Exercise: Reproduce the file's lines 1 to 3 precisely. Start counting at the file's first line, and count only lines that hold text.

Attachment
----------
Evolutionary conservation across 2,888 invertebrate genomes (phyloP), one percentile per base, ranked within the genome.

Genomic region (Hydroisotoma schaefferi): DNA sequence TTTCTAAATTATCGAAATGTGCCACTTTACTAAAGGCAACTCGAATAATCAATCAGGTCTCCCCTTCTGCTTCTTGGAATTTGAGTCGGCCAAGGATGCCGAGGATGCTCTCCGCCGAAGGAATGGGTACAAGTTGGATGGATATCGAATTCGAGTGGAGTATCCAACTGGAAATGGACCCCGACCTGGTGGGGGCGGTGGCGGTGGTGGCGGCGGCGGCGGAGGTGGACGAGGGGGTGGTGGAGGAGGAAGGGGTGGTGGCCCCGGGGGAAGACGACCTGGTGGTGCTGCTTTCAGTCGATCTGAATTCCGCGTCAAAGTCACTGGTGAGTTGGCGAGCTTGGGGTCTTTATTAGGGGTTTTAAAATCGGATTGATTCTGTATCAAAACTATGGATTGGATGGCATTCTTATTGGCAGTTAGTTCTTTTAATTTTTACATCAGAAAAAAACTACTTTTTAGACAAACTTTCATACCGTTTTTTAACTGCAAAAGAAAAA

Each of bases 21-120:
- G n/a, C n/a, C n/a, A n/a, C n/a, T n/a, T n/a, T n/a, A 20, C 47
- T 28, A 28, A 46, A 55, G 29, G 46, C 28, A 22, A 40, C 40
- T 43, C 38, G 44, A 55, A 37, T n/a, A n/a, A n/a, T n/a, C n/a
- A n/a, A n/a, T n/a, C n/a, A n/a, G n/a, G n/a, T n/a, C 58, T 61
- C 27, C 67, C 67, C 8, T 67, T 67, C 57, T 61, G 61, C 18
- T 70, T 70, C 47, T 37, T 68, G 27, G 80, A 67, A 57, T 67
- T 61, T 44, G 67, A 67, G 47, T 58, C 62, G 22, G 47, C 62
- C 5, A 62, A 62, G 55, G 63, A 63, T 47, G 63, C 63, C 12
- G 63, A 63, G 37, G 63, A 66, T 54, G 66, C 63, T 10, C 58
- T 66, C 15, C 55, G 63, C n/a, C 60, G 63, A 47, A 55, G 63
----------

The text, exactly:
Evolutionary conservation across 2,888 invertebrate genomes (phyloP), one percentile per base, ranked within the genome.

Genomic region (Hydroisotoma schaefferi): DNA sequence TTTCTAAATTATCGAAATGTGCCACTTTACTAAAGGCAACTCGAATAATCAATCAGGTCTCCCCTTCTGCTTCTTGGAATTTGAGTCGGCCAAGGATGCCGAGGATGCTCTCCGCCGAAGGAATGGGTACAAGTTGGATGGATATCGAATTCGAGTGGAGTATCCAACTGGAAATGGACCCCGACCTGGTGGGGGCGGTGGCGGTGGTGGCGGCGGCGGCGGAGGTGGACGAGGGGGTGGTGGAGGAGGAAGGGGTGGTGGCCCCGGGGGAAGACGACCTGGTGGTGCTGCTTTCAGTCGATCTGAATTCCGCGTCAAAGTCACTGGTGAGTTGGCGAGCTTGGGGTCTTTATTAGGGGTTTTAAAATCGGATTGATTCTGTATCAAAACTATGGATTGGATGGCATTCTTATTGGCAGTTAGTTCTTTTAATTTTTACATCAGAAAAAAACTACTTTTTAGACAAACTTTCATACCGTTTTTTAACTGCAAAAGAAAAA

Each of bases 21-120: